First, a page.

ODON, Indiana (KDKA) — These days, Jackson is a frisky little Jack Russell Terrier, but that wasn’t always the case.
Cindy Zeigler says after purchasing Jackson at Petland in Robinson, he would have died of pneumonia had she not spent thousands nursing him back to health.
Now, she wants to know why and asked KDKA to find out where and how he was bred.
And KDKA’s search led us here to Amish country in the southwestern part of Indiana, where 20 square miles are home to four dozen small farms where puppies are bred.
You can’t often see them, but the sound of barking puppies fills the air, emanating from closed barn-like structures that are off-limits to visitors and reporters.
Andy Sheehan: Can I take a look at it?
Woman: We don’t usually let very many people look at it.
You can see other kennels from the road, open-air corrals with two or three dogs to each and a small fenced-in run out front.
These outdoor facilities seem better than the shocking images of stacked, unsanitary crates that have been uncovered elsewhere by the Humane Society of the United States.
But it’s Senior Director John Goodwin calls this mass breeding of puppies abusive.
Sheehan: You’ll see dozens and dozens of farms and puppies. Puppies are the main livestock of these farms.
Goodwin: In these communities where there’s a lot of these puppy mills, that’s exactly what these dogs are. They’re just breeding machines, bred every heat cycle, pumping out puppies until their bodies wear out.
Indiana state veterinary records show this past summer, Petland stores in Robinson and Monroeville bought 129 dogs from this broker-distributor named Levi Graber.
Graber is the owner of a complex called Blue Ribbon Kennels, which is the main conduit from the local puppy farms to the pet stores.
Graber and the humane society have been at odds for years.
Goodwin: He’s just been notorious for sick puppy complaints. We have a number of sick puppy complaints that go back to Blue Ribbon Kennels.
CDC and Indiana State Health Department records link Graber and Blue Ribbon to a puppy-borne disease which made more that one hundred people sick and hospitalized others.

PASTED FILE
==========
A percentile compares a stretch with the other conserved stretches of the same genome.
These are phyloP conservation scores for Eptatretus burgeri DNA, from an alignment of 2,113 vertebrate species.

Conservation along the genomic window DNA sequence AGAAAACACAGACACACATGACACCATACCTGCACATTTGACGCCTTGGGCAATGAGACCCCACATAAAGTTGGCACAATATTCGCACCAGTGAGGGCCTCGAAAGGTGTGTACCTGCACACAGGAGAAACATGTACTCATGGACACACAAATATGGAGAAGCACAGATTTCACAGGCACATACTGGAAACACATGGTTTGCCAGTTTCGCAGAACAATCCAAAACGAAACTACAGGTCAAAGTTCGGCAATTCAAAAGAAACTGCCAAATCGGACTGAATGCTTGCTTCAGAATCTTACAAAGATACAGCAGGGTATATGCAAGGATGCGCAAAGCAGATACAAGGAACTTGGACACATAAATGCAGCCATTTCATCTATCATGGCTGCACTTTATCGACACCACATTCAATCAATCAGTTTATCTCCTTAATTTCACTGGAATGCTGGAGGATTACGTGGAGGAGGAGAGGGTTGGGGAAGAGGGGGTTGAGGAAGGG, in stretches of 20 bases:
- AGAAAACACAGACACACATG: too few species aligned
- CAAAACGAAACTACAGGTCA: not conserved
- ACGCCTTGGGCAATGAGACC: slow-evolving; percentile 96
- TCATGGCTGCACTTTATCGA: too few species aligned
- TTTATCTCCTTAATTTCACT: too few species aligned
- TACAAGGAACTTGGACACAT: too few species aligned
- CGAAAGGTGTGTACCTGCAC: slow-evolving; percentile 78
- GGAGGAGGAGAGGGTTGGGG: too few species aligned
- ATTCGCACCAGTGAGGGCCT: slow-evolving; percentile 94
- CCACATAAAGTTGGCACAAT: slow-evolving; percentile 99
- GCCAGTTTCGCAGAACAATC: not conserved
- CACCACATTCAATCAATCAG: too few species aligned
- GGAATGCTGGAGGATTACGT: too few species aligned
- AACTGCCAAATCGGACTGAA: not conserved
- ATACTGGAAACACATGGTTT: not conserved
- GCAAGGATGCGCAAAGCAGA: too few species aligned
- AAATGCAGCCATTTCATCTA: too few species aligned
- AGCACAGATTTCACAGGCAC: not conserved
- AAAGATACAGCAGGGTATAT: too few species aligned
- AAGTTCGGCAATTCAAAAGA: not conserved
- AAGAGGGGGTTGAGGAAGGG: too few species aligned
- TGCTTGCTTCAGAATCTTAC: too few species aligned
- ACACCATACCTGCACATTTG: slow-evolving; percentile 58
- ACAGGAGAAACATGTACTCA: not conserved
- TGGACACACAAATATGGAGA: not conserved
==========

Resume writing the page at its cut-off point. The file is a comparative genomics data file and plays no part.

Sheehan: They say you sell sick dogs from puppy mills here in this Amish land. Is that true? Do you sell from puppy mills?
Graber: That is not true. It’s the furthest thing from the truth. But listen, I have some really, really important things to do here today. I understand what you’re doing here. I understand what your motives are. We love our puppies. We take care of them the best way possible.
In a statement, Petland defended the breeders and its procurement process, saying:
“Of more than 10,000 estimated breeders in the U.S., only about 1,700 are USDA licensed. Petland buys from the top percent of these breeders.”
It’s true most of the breeders listed are licensed and inspected. And after years of bad publicity, many have begun working with Purdue University to improve care and are replacing enclosed kennels with indoor and outdoor facilities.
According to records, a pen similar to that is where Jackson was bred.
No one was home, but KDKA saw more than 100 puppies and several Jack Russells in pens.
Zeigler: This is where Jackson came from.
Sheehan: I see a lot of little Jacksons.
Zeigler: I see a lot of little Jacksons and very extremely busy. And you see some of the puppy mills, it doesn’t look as bad. They’re not stacked up.
Zeigler found the place surprisingly open and sanitary. Goodwin called it a mass production facility.
“The video speaks for itself. Whether they have a tiny enclosure with a little more room or a little more room, it’s still huge numbers of dogs and you know they’re not getting the individual attention they need,” Goodwin said.
Now, the humane society is pushing for the passage of Victoria’s Law in Pennsylvania. It would prevent the sale of these dogs in PA.